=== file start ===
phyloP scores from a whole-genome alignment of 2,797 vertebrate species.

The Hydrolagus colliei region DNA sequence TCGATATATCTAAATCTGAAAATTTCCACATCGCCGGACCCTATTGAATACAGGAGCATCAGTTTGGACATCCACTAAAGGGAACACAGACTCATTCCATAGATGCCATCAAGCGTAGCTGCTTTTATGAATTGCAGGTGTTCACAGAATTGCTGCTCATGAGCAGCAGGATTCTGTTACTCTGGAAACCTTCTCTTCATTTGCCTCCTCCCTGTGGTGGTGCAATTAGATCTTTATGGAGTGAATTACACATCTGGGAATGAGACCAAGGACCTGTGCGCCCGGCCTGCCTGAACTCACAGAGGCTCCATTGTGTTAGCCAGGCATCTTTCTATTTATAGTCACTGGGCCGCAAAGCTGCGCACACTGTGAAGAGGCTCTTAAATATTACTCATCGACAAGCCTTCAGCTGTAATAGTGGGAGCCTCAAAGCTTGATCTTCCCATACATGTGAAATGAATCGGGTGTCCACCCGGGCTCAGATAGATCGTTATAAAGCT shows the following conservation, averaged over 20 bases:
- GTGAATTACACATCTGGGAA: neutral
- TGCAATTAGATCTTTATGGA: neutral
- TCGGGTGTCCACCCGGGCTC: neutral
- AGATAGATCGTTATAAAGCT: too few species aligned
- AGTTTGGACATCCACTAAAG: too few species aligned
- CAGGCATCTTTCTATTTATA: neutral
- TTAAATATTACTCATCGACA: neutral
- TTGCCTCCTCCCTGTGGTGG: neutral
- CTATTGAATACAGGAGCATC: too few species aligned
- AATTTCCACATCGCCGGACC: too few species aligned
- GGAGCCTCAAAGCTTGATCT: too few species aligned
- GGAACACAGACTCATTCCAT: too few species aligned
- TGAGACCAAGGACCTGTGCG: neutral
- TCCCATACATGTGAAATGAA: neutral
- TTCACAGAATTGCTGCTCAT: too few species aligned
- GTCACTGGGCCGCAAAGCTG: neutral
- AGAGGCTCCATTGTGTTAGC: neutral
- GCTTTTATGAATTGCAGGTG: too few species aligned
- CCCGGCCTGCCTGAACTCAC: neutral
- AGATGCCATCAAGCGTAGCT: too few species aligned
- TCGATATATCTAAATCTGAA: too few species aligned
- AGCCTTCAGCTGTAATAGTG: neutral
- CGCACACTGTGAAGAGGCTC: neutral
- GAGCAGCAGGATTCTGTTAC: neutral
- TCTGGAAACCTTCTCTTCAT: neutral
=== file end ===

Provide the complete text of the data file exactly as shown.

phyloP scores from a whole-genome alignment of 2,797 vertebrate species.

The Hydrolagus colliei region DNA sequence TCGATATATCTAAATCTGAAAATTTCCACATCGCCGGACCCTATTGAATACAGGAGCATCAGTTTGGACATCCACTAAAGGGAACACAGACTCATTCCATAGATGCCATCAAGCGTAGCTGCTTTTATGAATTGCAGGTGTTCACAGAATTGCTGCTCATGAGCAGCAGGATTCTGTTACTCTGGAAACCTTCTCTTCATTTGCCTCCTCCCTGTGGTGGTGCAATTAGATCTTTATGGAGTGAATTACACATCTGGGAATGAGACCAAGGACCTGTGCGCCCGGCCTGCCTGAACTCACAGAGGCTCCATTGTGTTAGCCAGGCATCTTTCTATTTATAGTCACTGGGCCGCAAAGCTGCGCACACTGTGAAGAGGCTCTTAAATATTACTCATCGACAAGCCTTCAGCTGTAATAGTGGGAGCCTCAAAGCTTGATCTTCCCATACATGTGAAATGAATCGGGTGTCCACCCGGGCTCAGATAGATCGTTATAAAGCT shows the following conservation, averaged over 20 bases:
- GTGAATTACACATCTGGGAA: neutral
- TGCAATTAGATCTTTATGGA: neutral
- TCGGGTGTCCACCCGGGCTC: neutral
- AGATAGATCGTTATAAAGCT: too few species aligned
- AGTTTGGACATCCACTAAAG: too few species aligned
- CAGGCATCTTTCTATTTATA: neutral
- TTAAATATTACTCATCGACA: neutral
- TTGCCTCCTCCCTGTGGTGG: neutral
- CTATTGAATACAGGAGCATC: too few species aligned
- AATTTCCACATCGCCGGACC: too few species aligned
- GGAGCCTCAAAGCTTGATCT: too few species aligned
- GGAACACAGACTCATTCCAT: too few species aligned
- TGAGACCAAGGACCTGTGCG: neutral
- TCCCATACATGTGAAATGAA: neutral
- TTCACAGAATTGCTGCTCAT: too few species aligned
- GTCACTGGGCCGCAAAGCTG: neutral
- AGAGGCTCCATTGTGTTAGC: neutral
- GCTTTTATGAATTGCAGGTG: too few species aligned
- CCCGGCCTGCCTGAACTCAC: neutral
- AGATGCCATCAAGCGTAGCT: too few species aligned
- TCGATATATCTAAATCTGAA: too few species aligned
- AGCCTTCAGCTGTAATAGTG: neutral
- CGCACACTGTGAAGAGGCTC: neutral
- GAGCAGCAGGATTCTGTTAC: neutral
- TCTGGAAACCTTCTCTTCAT: neutral